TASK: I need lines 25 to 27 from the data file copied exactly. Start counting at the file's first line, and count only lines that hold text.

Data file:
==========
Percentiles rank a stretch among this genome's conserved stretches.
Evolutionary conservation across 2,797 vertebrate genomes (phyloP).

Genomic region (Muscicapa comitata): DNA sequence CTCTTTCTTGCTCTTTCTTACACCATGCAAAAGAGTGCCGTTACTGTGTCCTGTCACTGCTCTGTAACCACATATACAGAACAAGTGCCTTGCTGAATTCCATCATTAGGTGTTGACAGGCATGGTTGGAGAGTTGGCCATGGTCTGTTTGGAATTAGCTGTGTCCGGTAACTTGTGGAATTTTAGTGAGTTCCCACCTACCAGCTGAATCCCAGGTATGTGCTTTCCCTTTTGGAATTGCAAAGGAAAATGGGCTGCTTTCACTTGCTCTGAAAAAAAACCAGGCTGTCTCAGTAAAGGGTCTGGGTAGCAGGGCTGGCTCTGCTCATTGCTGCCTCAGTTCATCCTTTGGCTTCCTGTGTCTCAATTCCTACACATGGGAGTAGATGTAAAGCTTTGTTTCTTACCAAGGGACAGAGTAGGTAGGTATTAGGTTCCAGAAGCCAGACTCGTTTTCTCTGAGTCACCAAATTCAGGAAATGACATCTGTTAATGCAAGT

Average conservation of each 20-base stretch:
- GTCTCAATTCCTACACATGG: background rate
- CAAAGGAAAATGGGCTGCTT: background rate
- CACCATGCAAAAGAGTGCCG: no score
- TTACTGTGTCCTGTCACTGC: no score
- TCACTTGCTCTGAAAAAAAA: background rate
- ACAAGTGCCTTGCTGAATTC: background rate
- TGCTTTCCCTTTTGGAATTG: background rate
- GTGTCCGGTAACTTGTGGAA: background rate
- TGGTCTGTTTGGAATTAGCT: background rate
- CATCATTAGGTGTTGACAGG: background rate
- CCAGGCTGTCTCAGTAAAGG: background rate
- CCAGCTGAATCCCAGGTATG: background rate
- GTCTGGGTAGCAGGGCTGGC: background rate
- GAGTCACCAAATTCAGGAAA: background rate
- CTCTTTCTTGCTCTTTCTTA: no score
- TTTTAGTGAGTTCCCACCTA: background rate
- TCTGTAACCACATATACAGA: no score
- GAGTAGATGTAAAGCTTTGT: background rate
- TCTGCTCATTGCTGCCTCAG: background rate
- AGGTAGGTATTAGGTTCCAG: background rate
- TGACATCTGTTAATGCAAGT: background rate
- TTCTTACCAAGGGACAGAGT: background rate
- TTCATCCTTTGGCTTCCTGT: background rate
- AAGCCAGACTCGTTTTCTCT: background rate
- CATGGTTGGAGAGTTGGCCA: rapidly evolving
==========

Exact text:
- TGACATCTGTTAATGCAAGT: background rate
- TTCTTACCAAGGGACAGAGT: background rate
- TTCATCCTTTGGCTTCCTGT: background rate